A tourist bus in the Egyptian town of Taba near the Israeli border was struck by an explosion today that killed at least three people and wounded more than a dozen. The targeted bus, which was carrying tourists who had recently been at the famous St. Catherine’s monastery in central Sinai, was preparing to cross into Israel.
At least two South Korean tourists as well as the Egyptian bus driver were killed, according to Reuters. “Almost all 33 passengers on the bus were wounded by the explosion, with 12 suffering serious injuries,” the Associated Press reported. The exact cause of the explosion has yet to be determined, and the attack has thus far gone unclaimed.
Egyptian officials told the Associated Press that they believe the explosion was caused by “either a car bomb or a roadside bomb that was detonated by remote control.” Security sources told Reuters that the explosive device “was planted either inside or near the bus.” Meanwhile, South Korea’s ambassador suggested the attack was a “suicide bombing.”
Following the attack, the Taba border crossing between Israel and Egypt was closed, AFP reported.
Today’s attack appears to be the first to directly target tourists since the overthrow of Mohammed Morsi. In 2004, 2005, and 2006, suspected jihadists carried out a number of attacks in traditional tourist destinations, including Sharm el Sheikh and Dahab.
Since July 3, there have been more than 305 reported attacks in the Sinai Peninsula, most of which were carried out against Egyptian security forces and assets, according to data maintained by The Long War Journal. A good number of these attacks, including the Nov. 20 car bombing that killed 11 Egyptian security personnel, have been claimed by Ansar Jerusalem (Ansar Bayt al Maqdis). On Jan. 26, Ansar Jerusalem released video of its fighters using a surface-to-air missile to take down an Egyptian helicopter operating in North Sinai. Five Egyptian soldiers were killed in the attack.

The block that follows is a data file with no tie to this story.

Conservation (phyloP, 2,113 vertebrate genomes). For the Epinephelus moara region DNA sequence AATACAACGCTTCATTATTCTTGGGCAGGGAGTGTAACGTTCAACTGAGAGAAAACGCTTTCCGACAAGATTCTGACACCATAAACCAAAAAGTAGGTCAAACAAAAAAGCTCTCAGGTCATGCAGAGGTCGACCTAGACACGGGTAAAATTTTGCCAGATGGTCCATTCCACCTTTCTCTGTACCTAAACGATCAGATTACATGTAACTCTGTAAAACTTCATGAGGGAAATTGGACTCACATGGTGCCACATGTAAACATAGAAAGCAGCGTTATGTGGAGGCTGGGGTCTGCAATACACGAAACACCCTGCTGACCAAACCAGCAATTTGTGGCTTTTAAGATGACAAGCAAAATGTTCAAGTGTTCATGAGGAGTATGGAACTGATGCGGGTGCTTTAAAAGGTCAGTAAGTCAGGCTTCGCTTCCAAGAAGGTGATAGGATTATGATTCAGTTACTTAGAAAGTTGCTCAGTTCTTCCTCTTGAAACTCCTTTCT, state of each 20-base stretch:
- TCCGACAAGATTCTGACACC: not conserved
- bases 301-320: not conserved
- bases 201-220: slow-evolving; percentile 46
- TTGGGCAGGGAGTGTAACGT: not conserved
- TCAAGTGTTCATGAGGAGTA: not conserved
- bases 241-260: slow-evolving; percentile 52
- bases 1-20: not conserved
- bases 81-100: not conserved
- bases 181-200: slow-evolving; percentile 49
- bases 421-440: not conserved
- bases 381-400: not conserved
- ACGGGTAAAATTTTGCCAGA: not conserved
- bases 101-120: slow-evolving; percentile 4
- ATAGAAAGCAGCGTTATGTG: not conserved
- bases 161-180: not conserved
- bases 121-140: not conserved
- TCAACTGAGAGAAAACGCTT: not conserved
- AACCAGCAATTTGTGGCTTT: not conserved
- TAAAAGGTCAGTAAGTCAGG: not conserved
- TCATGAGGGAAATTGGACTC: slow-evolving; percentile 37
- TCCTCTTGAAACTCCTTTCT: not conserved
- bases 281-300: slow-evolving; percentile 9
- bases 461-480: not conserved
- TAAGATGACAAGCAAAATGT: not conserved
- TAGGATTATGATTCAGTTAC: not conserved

Attacks by Sinai-based jihadists, Ansar Jerusalem specifically, have also taken place outside North Sinai. On Sept. 5, the jihadist group used a suicide car bomber in an assassination attempt in Nasr City on Egypt’s interior minister, Mohammed Ibrahim. A month later, an Ansar Jerusalem suicide bomber unleashed a blast at the South Sinai Security Directorate in el Tor, which killed three security personnel and injured more than 45. On Oct. 19, the Sinai-based jihadist group targeted a military intelligence building in the city of Ismailia in another car bombing. And on Nov. 19, the group claimed responsibility for the shooting attack on Lieutenant Colonel Mohammed Mabrouk, a senior national security officer, in Cairo. In late December, an Ansar Jerusalem suicide car bombing attack outside the Daqahliya security directorate in Mansoura killed over a dozen people and injured over 130 more. Most recently, Ansar Jerusalem took credit for a series of bombings in Cairo, including a car bombing at the Cairo Security Directorate, on Jan. 24, 2014, that left at least six people dead. On Jan. 28, the group said its fighters were responsible for the assassination of an aide to Egypt’s Interior Minister in Cairo.
Since February 2011, gas pipelines in the Sinai have been struck by explosions at least 19 times, according to data maintained by The Long War Journal. Ansar Jerusalem has taken responsibility for nearly all of these attacks. On Jan. 19, Ansar Jerusalem claimed a recent gas pipeline bombing in the Sinai and warned the army and those cooperating with it that the group’s fighters would continue to target their economic interests in response to army operations in the Sinai that have destroyed homes as well as farms, among other offenses.
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